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Tomioka Tessai (1836-1924) 富岡鉄斎

“Blind Connoisseurs Evaluating Antiquities” 1913


Fan painting, ink and color on silk
14.3 x 41.0 cm. (5 5/8 x 16 1/8 in.)

“‘Blind Connoisseurs Evaluating Antiquities.’ Done after the poetic idea of Tei Hankyō (Zheng Xie) by the recluse Tessai.”

Artist’s seal:

By Taigado Sadasuke (1839-1910)[1]

Box inscriptions:
By Tessai in 1913
By Taigado Sadasuke

Certificate of Authenticity:
Tomioka Tessai Authentication Group

In a most effective parody of connoisseurs examining antiquities, ten blind figures grope and unseeingly handle paintings, ceramics, bronzes and various scholarly implements. The “blindness” of course was not physical but rather intellectual and psychological, referring to those who claimed an expertise they had not earned, who had reputations they did not deserve, and who assumed in all arrogance that their judgments were always correct. In his inscription the artist of this charming work mentions a poem by the Chinese painter and calligrapher Zheng Xie (1693-1765), and the painting of a rock and bamboo on the screen within this painting is related to the style of Zheng.

Tomioka Tessai (1836-1924) can be held the last great proponent of the Nanga literati style. He was born in Kyoto, the son of a wealthy dealer in priests’ robes. When the family fortunes declined, Tessai was sent to live at the Rokuson’o Shrine, where he studied Shinto as well as Buddhism, Confucianism, and classical Japanese literature. Associated with those working for the Restoration, Tessai fled to Nagasaki in 1859 in order to escape arrest, and while there began serious study of Nanga painting. From 1872 to 1882 he served as a Shinto priest, and in 1896 organized the Nihon Nanga-kai, “Nanga Society of Japan.” Tessai became a member of the Art Committee of the Imperial Household and, in 1919, of the Imperial Fine Arts Academy.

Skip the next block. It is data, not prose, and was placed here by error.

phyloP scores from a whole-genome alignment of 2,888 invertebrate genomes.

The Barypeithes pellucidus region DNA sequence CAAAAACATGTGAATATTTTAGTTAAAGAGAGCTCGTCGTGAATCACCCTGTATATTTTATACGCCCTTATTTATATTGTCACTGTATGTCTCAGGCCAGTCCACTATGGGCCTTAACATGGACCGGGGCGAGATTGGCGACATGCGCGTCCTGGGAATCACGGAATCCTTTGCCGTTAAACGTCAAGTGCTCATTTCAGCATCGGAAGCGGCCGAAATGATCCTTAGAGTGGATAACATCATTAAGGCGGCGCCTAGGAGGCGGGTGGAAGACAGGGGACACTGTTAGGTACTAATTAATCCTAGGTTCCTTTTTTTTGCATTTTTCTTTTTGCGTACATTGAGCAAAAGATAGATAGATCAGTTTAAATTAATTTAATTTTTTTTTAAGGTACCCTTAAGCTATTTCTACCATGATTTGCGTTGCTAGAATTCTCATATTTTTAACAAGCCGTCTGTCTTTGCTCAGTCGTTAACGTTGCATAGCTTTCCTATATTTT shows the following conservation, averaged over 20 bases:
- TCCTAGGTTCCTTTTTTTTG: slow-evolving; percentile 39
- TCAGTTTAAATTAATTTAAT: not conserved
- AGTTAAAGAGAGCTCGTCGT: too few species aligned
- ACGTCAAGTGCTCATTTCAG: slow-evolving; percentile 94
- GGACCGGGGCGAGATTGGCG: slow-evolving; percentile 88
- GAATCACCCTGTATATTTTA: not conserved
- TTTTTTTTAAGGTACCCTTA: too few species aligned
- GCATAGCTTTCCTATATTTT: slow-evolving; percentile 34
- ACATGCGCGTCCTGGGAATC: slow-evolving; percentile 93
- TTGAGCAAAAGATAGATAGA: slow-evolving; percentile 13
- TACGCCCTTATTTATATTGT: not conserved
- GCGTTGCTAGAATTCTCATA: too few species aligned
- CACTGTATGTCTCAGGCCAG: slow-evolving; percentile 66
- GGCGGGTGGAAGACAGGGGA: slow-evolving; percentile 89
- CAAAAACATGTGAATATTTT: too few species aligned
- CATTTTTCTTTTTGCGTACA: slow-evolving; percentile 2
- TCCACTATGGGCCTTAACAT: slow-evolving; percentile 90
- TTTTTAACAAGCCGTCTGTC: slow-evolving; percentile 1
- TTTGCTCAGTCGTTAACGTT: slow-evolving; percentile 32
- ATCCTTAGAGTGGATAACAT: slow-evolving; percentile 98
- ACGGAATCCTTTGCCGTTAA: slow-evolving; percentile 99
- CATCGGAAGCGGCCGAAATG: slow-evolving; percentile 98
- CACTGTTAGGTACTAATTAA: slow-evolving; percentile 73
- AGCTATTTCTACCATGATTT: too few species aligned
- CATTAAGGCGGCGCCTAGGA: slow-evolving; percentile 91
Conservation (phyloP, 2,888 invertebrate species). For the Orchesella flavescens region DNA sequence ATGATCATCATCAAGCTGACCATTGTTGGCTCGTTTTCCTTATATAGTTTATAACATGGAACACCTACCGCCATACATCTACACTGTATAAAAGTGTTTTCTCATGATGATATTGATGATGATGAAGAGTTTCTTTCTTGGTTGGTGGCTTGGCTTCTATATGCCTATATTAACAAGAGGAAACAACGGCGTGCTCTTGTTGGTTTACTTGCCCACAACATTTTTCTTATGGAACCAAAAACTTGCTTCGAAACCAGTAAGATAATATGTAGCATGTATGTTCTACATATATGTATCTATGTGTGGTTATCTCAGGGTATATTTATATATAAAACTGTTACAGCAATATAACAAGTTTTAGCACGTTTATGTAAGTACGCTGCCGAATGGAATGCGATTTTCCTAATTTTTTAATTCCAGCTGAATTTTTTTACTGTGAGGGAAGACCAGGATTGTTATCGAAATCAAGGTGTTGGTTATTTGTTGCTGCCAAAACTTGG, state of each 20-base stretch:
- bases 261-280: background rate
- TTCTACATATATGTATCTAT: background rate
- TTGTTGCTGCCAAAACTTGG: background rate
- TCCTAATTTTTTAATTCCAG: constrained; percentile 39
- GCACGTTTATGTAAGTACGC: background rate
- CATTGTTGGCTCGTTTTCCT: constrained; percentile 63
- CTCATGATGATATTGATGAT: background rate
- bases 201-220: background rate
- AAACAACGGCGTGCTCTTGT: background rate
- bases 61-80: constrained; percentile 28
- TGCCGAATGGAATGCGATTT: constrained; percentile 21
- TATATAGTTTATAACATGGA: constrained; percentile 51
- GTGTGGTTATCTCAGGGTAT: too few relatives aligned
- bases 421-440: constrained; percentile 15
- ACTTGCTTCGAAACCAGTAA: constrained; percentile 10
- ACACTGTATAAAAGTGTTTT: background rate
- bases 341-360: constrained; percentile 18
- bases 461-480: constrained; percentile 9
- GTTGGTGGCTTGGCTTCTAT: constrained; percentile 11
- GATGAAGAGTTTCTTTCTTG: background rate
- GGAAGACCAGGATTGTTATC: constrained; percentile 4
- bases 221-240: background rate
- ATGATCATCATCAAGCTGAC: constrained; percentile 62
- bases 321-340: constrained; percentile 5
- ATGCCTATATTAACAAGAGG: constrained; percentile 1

Enormously prolific, the ‘Picasso of the East,’ Tessai largely portrayed subjects taken from Chinese and Japanese classical literature and legend. His style was very individual, with strong and expressive brushwork and color applied in a free and bold fashion. The element of humor is often important in his paintings, and the effect, as here, as extremely attractive.

Taigadō Sadasuke (1839-1910) was the son of Taigadō Kiyosuke (1807-1869), who in turn was the son of Yamaoka Geppō (1760-1839), a pupil of Ike Taiga and successor, after Shukuya, of the Taigadō studio name.

1. See Laurance P. Roberts: A Dictionary of Japanese Artists, Weatherhill, Tokyo and New York, 1976, p. 181.

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